As interesting of an HDL that Chisel is... Gosh... I have mixed feelings.  I am intimately familiar with Verilog coding guidelines for synthesis.  I barely wrote any code and I found myself asking whether the final Verilog output would match my expectations.  There is an order of magnitude of additional freedom.  Freedom in describing hardware does not come without consequences. More hands on experience would obviously help here.

To the key issue of chip generators.  Verilog parameters aren't nearly enough.  Perl and Verilog can take you pretty far and Genesis2 (Perl and Verilog on steroids, though unsupported) can take you even further.  My crystal ball is that some design-by-committee solution will result in to improvements to SystemVerilog.  The improvements, of course, will take a decade to roll out.

Next steps for Chisel and I? I don't know.  My blog is means to get creative juices flowing, not necessarily for deep dives.  Hoping that one day some topic will call for more a move in-depth investigation.

Wednesday Night Hack #14 (Part 1) - Home Automation Fail!

I recently purchased a Raspberry Pi and companion Razberry daughter board for the purposes of building up my home automation network (HAN).  The daughter board hosts a Sigma Designs ZM5202 Z-Wave transceiver module with custom (read: proprietary) firmware.  A well featured low-level software stack (middleware) is also provided.  This software provides different ways for users to access the devices on their HAN.  In addition to a web service, there is a C API and JSON API available.  The web service allows users to setup and debug their network without writing a single line of code.  Sample programs (and Android, IOS app) are also provided.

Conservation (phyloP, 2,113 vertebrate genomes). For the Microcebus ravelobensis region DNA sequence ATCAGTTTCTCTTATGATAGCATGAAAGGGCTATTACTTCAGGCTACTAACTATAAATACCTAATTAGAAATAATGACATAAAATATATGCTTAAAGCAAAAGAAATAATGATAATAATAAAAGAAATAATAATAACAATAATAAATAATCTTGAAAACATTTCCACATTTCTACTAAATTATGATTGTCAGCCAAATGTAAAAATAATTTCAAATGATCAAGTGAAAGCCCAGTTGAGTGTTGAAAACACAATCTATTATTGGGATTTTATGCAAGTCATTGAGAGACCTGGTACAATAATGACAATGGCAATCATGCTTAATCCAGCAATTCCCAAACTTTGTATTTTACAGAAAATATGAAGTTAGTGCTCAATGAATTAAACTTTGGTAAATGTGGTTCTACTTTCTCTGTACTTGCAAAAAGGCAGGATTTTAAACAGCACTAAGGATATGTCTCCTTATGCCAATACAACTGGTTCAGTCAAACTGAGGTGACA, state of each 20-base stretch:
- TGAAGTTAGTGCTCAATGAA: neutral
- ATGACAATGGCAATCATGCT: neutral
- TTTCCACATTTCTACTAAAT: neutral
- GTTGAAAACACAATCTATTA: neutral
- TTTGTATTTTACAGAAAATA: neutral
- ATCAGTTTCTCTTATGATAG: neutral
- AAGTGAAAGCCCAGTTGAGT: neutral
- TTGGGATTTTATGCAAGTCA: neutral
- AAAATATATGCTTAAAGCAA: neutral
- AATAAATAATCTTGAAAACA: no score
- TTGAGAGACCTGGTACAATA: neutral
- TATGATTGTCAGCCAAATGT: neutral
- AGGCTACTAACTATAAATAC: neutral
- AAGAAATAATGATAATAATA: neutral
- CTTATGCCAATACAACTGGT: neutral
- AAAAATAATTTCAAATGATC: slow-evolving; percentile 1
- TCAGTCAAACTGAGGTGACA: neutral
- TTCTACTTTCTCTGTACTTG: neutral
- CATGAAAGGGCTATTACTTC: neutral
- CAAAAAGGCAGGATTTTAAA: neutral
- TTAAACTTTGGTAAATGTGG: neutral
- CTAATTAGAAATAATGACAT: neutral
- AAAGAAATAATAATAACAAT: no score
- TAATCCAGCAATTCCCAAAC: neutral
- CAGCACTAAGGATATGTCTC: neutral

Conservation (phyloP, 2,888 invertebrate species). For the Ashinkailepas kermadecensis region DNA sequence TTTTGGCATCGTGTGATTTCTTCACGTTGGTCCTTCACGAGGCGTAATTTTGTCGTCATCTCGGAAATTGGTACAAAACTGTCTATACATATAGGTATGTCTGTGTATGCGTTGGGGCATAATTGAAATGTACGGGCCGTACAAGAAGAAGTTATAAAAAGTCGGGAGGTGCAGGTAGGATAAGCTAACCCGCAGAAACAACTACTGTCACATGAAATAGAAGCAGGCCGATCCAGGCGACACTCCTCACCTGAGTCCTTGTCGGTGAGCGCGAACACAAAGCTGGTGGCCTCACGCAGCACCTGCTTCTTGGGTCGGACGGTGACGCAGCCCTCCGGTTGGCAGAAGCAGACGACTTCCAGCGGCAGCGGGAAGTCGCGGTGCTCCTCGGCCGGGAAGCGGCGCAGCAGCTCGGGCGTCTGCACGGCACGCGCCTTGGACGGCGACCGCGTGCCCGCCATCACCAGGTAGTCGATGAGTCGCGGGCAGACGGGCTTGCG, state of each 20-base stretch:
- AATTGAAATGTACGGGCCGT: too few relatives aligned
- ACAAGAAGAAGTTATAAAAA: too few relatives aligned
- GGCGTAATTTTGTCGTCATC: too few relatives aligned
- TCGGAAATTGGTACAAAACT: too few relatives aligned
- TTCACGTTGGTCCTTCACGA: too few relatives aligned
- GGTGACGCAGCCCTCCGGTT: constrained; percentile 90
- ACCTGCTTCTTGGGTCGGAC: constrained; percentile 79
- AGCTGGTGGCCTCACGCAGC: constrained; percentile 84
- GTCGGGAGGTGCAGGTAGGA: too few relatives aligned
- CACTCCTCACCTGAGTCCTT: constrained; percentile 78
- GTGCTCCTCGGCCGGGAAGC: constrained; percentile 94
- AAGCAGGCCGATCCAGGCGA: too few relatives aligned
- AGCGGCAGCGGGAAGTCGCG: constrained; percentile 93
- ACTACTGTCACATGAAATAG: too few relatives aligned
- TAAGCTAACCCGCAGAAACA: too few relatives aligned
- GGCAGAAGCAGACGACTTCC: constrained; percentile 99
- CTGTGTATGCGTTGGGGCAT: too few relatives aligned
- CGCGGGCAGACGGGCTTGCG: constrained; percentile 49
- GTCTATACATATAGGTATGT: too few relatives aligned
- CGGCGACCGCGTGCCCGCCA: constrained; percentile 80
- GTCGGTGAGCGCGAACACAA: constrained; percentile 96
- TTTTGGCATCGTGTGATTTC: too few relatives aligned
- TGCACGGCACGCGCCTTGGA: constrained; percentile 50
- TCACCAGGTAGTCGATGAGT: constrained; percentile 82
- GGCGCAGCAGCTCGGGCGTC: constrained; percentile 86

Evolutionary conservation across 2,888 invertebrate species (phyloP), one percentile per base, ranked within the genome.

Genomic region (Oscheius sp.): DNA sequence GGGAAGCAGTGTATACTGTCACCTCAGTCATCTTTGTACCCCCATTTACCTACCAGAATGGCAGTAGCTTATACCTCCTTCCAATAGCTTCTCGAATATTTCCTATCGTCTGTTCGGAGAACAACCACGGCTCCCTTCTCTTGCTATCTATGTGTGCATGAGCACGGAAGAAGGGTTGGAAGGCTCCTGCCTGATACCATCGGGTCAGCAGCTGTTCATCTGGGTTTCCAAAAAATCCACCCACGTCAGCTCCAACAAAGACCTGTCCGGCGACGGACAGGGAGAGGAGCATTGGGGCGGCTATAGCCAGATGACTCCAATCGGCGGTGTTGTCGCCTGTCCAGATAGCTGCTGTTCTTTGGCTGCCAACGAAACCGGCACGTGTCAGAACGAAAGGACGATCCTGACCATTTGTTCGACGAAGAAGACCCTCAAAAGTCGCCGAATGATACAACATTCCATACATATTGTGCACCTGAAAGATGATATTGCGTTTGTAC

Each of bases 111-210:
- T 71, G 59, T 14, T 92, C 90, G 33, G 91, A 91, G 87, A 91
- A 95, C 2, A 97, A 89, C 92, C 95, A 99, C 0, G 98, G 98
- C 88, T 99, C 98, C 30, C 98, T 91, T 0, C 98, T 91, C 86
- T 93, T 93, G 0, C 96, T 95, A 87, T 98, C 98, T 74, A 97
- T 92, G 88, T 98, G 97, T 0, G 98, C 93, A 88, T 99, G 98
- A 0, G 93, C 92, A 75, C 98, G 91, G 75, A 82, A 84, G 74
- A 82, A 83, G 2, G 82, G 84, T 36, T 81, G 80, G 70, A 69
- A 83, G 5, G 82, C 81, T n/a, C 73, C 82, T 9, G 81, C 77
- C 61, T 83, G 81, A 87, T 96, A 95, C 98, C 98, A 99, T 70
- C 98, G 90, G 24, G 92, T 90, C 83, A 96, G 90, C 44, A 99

All in all, I am impressed.  I was not expecting this level of software support.  My one caveat is that the board's firmware appears to be closed source.  This would mean that any software written using the provided API would be bound to the vendor's product.  For the average hobbyist who is looking to get something done, quickly, I guess there is no harm.  I would think twice about using this platform to develop a commercial product.  Luckily, there appears to be a open source alternative.

Given that I do not have any commercial intentions, I'll continue on... or not..

I couldn't include the device on the network.  I tried for a good hour.  I'll be returning deadbolt I purchased and try again another time.  Next time, I will make sure to pair the device before installing the deadbolt on my front door, oops!